Does anyone know if there's a required minimum number of workers at a NH? -

Does anyone know if there's a required minimum number of workers at a NH?


My GMA in a nursing home just called an Aunt to tell her they've been making her go to bed at 5:30 pm, "because there is only one worker there after that time" and she can't ready the patients for bed alone. My Aunt checked it out, and witnessed an argument take place between a daytime boss and that worker, apparently the person DID actually tell GMA that! The place just got written up, 9 violations, they have trouble keeping help because they pay several bucks an hour less that the other NHs in the area. There are about 45 residents there, can they really leave them in the care of only ONE staff member over night? Is this maybe a good night to try and get an official to "drop by" and catch them at this?

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Check the internet for your states nursing home staffing regulations. There are different laws for different states and for the type of facilities. For example: I just found out that in my state Memory Care Centers and Assisted Living Facilities don't have a specific staff to pt ratio regulation as they are considered Boarding Homes. Not a good situation in my line of thought. NH and Adult Day Centers in my state do have more specific guidelines. Check your states regulations so you'll be clear. In my opinion a staffing ratio of 1:45 is extremely unsafe and needs to be reported to the state.
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Sounds like they really did a sloppy job of managing the bed sore; that's really unfortunate but also inexcusable since it could have been managed better, especially if it spread so much that Mayo Clinic recommended amputation.

Then to medicate her so thing you might caution your aunts on is watching for MRSA - with overuse of antibiotics, in a nursing home situation, being compromised because of the infection....she's at a higher risk for it.

If you can visit her I would do so while it's possible, not so much because of her being in a hospice room but just because it sounds like she could use some cheering up and seeing family could do that.

I would also suggest that both you and the aunts document anything that is amiss; you may wish to file a complaint at some time and that documentation will help.

In the meantime, any support you could offer the aunts to find a better place for her might be helpful, even if there are waiting lists. Your aunts may be in a quandary and unsettled about their experiences and your support might help.

I hope they find a better place for her, soon.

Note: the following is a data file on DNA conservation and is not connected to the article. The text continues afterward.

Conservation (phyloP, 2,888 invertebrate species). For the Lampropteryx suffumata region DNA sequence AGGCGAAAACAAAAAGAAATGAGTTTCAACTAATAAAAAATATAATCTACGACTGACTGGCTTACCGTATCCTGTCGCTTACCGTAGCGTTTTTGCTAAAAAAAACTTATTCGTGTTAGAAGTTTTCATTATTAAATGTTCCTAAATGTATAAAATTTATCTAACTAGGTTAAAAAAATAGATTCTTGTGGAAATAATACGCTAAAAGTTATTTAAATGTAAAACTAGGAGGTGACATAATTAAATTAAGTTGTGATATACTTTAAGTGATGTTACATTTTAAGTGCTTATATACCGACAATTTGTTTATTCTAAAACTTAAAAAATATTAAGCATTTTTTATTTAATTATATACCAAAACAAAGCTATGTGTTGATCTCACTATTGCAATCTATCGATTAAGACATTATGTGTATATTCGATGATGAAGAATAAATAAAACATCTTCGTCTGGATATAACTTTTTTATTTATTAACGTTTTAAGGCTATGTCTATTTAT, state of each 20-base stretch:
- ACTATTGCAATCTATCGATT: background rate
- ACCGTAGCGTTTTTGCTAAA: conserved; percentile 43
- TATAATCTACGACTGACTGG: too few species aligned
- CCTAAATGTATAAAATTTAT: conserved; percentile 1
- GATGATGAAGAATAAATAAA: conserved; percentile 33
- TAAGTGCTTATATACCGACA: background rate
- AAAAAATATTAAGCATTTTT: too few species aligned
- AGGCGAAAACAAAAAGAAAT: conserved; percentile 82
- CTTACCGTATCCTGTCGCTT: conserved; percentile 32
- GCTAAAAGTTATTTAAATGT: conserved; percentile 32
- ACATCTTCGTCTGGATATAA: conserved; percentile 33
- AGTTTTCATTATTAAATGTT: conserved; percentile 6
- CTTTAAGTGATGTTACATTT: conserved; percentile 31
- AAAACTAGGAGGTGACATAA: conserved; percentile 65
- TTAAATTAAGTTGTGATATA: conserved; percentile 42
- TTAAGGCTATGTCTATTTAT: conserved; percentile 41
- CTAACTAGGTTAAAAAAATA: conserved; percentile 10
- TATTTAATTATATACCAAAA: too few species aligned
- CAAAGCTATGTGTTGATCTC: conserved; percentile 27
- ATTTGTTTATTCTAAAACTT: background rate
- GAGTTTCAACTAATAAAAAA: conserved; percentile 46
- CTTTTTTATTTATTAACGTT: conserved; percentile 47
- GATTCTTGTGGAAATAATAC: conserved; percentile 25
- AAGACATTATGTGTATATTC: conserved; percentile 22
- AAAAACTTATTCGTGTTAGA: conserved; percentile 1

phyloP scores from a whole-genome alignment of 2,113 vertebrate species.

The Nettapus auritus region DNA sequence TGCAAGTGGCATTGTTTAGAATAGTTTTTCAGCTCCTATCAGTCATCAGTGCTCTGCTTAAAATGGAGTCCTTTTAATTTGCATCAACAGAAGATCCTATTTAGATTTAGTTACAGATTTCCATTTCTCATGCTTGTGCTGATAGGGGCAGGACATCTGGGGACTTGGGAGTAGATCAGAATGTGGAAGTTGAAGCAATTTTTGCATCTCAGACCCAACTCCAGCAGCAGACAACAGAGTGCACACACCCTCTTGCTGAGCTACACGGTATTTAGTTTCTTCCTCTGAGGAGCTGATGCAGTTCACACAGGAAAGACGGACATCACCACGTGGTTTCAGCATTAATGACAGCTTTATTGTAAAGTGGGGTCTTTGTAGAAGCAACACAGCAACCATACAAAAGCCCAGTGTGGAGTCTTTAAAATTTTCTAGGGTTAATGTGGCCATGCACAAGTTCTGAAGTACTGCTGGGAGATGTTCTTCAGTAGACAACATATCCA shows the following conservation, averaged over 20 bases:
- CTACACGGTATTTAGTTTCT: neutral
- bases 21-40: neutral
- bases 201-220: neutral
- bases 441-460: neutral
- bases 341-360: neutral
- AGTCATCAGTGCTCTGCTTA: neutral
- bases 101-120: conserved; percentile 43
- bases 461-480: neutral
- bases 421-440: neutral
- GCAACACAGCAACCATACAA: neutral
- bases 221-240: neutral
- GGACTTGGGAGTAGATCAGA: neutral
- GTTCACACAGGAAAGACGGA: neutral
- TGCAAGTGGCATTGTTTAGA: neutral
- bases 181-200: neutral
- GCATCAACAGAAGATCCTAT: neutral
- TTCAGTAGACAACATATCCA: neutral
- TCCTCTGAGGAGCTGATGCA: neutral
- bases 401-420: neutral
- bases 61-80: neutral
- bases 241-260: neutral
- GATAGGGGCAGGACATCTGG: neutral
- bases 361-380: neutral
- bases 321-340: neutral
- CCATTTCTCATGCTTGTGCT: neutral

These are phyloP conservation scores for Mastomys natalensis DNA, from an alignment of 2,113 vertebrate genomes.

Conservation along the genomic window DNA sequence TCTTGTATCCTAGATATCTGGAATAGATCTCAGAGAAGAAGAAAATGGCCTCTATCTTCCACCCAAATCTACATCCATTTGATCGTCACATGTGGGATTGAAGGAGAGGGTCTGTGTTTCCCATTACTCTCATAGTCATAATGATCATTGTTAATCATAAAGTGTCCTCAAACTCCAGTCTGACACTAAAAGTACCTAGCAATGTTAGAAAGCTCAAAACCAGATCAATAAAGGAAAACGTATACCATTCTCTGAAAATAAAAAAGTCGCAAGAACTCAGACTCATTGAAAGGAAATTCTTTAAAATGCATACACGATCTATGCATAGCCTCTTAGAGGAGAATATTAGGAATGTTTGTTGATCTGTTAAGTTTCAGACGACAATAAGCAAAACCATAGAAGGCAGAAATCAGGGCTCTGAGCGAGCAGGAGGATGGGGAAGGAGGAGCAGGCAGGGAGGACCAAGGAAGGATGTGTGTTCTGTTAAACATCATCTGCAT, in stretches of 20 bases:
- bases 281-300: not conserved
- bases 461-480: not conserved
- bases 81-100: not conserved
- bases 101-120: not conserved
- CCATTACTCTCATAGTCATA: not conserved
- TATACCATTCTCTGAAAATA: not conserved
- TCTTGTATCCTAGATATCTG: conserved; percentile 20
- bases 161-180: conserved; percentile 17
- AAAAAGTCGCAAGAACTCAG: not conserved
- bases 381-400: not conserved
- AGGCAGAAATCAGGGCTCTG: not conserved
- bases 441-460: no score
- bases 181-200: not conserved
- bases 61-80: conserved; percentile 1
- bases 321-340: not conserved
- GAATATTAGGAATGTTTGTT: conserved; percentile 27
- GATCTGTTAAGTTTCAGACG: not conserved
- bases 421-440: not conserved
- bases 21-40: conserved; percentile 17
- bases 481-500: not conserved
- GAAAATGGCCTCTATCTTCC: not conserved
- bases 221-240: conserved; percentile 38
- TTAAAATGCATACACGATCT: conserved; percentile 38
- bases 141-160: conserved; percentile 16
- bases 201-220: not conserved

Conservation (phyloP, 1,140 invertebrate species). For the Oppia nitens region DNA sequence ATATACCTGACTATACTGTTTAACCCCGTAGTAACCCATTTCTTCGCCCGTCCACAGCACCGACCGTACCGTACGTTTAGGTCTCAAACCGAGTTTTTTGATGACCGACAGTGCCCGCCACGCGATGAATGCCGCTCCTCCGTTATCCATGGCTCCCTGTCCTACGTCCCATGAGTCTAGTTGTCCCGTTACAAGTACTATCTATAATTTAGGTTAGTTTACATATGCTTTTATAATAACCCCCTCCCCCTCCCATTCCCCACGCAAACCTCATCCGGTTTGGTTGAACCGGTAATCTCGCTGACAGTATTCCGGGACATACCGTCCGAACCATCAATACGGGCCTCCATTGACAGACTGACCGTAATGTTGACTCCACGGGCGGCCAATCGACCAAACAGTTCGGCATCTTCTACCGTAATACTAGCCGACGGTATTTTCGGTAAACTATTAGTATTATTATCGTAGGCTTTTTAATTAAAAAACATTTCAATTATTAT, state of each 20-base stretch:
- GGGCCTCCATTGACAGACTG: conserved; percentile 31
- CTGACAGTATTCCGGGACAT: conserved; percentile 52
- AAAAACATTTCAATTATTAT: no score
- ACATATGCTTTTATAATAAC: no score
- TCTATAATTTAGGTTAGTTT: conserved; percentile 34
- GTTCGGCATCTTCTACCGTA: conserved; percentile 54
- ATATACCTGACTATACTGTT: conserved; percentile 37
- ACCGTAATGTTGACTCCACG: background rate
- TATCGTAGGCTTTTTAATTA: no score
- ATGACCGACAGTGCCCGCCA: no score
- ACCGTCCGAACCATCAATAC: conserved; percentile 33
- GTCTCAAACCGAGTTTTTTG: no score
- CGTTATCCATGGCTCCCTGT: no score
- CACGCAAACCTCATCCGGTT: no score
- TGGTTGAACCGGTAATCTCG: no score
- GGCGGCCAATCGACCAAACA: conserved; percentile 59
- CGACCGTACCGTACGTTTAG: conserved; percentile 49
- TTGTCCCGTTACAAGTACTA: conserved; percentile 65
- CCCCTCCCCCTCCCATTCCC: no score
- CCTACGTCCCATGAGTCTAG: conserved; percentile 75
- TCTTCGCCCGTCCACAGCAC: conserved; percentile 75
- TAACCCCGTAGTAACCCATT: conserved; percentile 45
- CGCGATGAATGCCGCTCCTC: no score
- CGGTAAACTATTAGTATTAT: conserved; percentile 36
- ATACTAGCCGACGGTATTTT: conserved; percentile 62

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Thanks for sharing Garden Artist. They do have her on a list for a different NH about 15 miles away from where she is. It's a rural setting, so sadly not lots of stuff to pick from very close. Although it's about a 9 hour drive away from me, so I haven't been privy 1st hand, I think the place really went down hill when they got new owners. Guess a large group of staff all walked out and quit all at once a day last year. I'd be one to fall on the side of the nurses, as my best friend is a nurse, and have several family members in the medical field, have heard plenty about cheap owners of hospitals in my time, seen how much the medical people do care about their patients. I have wanted her moved for quite a while, but I'm a grandkid, a step down in hierarchy from her kids. They are all starting to want her moved as they have been traveling to visit her more and seeing more things. She's technically in "hospice status" even though she's just in her same old room. She developed a pressure sore on her heal after falling over some equipment, then being left sitting in a wheel chair all day while she was injured. They said it didn't need treated or debrided-sp?, only padded and wrapped, which they started doing, some of the times they were supposed too. Then it went into an infection of the bone, osteomyeltis, they call it. Family finally took her to Mayo Clinic, they said either remove the leg, or go home and wait to die. Couldn't believe my Aunts put her back in that place, they put her on some serious IV antibiotics several times, vancomycin, and oxy for pain, fentanyl patch. Said she'd had to many antibiotics, so would take her off that, consider her "hospice" just keep her comfortable for pain. They gave her one or two weeks to live, that was 5 weeks ago. They just started looking to move her to different NH a week ago. (?) I'm sitting here with tied hands, struggling to understand, wishing I'd gone up and stoled her late last fall when the whole thing started like I was thinking of doing. Uggh.
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Nursing homes have different staff to patient ratios; it's an indicator of how much help is actually available for the patients. A 1:45 ratio is probably unique - and unreasonable. There's no way one poor overworked person can handle that many patients.

You can try to get someone to "drop by" but I think I would begin working on finding another place for your grandmother - starting right now.

If this really is the situation, the care isn't going to be anywhere near what you or your aunt want. Being put to bed at 5:30 is probably the tip of the iceberg.

I once chose a facility which on inspection and tour seemed outstanding, but it was a weekend, I had to find something quickly, and I completely forgot to ask about staff to patient ratios. When I realized how bad the situation was, I had to act quickly to change facilities, and even though I was successful, there were a few unpleasant days with very poor service, some evidence of incompetency and an upset parent.
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